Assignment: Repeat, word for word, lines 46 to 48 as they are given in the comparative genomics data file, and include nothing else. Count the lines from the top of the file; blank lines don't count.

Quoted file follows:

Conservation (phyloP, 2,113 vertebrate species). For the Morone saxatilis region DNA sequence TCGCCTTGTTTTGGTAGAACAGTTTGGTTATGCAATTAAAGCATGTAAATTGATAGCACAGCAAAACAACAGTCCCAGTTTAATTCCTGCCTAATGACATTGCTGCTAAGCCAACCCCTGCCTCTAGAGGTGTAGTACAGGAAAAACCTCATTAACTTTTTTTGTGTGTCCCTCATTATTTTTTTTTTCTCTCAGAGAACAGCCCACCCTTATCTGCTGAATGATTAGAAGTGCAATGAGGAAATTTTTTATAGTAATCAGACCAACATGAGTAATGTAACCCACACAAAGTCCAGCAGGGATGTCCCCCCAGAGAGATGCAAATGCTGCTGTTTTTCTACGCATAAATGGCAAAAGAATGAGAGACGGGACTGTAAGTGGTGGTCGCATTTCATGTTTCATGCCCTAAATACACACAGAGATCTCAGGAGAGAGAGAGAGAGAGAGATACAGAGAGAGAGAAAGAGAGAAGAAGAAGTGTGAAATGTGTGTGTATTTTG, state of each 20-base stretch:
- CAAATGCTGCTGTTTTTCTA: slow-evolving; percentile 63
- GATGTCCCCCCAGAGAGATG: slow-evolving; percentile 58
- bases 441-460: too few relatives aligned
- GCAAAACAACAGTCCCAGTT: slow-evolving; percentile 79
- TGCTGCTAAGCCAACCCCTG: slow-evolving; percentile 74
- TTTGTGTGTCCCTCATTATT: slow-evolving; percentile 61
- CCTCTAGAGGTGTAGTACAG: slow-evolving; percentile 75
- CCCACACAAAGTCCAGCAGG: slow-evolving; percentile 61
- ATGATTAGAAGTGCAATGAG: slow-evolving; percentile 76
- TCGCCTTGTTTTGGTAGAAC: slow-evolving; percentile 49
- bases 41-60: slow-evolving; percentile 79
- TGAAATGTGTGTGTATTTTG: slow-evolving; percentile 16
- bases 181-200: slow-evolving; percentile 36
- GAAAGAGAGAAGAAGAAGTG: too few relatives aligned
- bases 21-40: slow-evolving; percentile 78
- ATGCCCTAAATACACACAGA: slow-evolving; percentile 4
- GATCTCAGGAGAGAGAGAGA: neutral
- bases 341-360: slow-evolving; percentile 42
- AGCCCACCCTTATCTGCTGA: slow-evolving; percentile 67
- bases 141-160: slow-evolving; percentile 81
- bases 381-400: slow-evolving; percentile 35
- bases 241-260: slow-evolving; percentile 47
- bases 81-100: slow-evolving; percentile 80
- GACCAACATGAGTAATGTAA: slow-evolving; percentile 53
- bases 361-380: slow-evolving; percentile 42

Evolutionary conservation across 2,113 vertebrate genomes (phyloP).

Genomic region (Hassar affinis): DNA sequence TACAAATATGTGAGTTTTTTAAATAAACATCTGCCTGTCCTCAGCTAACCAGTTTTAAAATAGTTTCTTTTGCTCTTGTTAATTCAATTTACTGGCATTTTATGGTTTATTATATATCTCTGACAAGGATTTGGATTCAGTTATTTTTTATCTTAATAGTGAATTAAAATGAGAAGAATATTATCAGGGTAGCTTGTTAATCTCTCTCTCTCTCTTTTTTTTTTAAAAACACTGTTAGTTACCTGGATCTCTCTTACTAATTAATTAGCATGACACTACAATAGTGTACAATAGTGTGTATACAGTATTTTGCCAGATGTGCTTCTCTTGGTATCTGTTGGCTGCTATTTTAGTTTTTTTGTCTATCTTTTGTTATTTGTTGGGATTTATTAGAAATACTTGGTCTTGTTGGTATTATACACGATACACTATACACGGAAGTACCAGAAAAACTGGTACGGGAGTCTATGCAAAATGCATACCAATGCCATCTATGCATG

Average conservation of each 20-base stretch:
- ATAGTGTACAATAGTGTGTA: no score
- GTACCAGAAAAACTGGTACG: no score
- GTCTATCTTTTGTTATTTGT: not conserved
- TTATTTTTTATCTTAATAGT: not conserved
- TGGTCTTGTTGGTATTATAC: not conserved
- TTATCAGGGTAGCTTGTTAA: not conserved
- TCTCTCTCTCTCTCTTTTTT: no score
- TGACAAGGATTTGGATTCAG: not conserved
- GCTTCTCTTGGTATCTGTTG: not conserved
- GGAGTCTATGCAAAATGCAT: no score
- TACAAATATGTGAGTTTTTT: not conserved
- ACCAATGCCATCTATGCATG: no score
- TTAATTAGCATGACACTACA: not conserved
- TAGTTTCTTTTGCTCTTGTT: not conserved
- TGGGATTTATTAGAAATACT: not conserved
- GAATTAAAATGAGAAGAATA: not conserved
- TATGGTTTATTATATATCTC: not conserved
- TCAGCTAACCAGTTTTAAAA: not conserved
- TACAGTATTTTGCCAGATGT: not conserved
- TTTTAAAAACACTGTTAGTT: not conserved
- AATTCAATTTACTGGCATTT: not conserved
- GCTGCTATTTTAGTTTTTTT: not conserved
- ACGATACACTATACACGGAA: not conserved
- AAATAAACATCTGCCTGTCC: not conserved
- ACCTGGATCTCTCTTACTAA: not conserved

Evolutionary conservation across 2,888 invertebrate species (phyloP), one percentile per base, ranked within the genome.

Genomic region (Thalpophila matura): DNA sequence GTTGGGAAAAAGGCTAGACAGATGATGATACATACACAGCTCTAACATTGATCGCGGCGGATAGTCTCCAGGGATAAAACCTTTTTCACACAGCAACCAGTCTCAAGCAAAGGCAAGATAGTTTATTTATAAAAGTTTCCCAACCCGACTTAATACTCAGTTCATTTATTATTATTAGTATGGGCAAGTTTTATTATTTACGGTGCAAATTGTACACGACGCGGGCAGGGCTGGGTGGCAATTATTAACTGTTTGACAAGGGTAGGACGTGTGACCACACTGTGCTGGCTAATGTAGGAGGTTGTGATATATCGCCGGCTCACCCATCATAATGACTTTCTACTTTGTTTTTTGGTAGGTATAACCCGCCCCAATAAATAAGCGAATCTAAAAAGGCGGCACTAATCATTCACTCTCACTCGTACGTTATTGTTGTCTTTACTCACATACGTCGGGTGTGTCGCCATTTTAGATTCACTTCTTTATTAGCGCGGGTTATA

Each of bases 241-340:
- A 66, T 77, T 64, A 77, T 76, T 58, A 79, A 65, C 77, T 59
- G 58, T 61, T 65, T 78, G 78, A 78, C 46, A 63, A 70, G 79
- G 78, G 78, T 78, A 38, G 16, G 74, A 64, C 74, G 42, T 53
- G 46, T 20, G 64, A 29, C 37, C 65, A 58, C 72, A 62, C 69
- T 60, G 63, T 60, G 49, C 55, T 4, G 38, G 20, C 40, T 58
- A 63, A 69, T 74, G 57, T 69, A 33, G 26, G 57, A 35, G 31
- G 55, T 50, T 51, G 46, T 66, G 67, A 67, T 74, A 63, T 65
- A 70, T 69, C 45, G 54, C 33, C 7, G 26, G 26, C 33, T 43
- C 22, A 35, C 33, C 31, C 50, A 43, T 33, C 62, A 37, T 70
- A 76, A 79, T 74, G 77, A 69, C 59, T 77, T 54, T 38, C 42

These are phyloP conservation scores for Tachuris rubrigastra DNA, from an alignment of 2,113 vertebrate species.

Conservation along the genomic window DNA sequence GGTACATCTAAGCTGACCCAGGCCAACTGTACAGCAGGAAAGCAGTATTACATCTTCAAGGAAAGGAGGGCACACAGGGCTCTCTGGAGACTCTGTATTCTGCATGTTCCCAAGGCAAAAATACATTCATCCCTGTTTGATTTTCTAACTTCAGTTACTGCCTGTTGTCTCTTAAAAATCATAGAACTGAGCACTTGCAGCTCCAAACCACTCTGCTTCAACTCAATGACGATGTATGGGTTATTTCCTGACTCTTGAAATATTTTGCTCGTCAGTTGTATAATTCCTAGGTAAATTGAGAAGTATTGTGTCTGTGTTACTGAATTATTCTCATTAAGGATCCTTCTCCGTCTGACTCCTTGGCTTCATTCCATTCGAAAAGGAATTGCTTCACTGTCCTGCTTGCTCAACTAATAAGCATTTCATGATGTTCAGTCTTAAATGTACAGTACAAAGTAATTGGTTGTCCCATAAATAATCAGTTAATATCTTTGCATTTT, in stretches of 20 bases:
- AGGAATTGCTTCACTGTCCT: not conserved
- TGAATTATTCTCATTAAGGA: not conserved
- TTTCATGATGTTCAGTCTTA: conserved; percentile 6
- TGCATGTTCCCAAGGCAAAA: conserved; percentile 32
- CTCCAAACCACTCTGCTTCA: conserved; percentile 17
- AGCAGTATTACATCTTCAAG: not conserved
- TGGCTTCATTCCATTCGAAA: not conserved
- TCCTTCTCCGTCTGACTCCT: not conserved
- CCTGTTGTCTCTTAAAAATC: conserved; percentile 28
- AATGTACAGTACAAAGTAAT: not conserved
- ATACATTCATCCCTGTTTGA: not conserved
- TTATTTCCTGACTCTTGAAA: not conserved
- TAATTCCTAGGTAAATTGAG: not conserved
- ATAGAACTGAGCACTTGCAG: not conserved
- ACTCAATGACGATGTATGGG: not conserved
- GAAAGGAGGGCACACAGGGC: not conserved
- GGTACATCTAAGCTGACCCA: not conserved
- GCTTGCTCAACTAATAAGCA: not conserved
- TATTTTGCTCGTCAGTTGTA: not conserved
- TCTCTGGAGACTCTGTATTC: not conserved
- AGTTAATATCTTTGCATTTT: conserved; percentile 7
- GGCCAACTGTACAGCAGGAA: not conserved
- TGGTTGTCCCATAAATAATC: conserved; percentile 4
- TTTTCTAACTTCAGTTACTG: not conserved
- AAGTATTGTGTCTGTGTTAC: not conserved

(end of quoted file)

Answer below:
- TATGGTTTATTATATATCTC: not conserved
- TCAGCTAACCAGTTTTAAAA: not conserved
- TACAGTATTTTGCCAGATGT: not conserved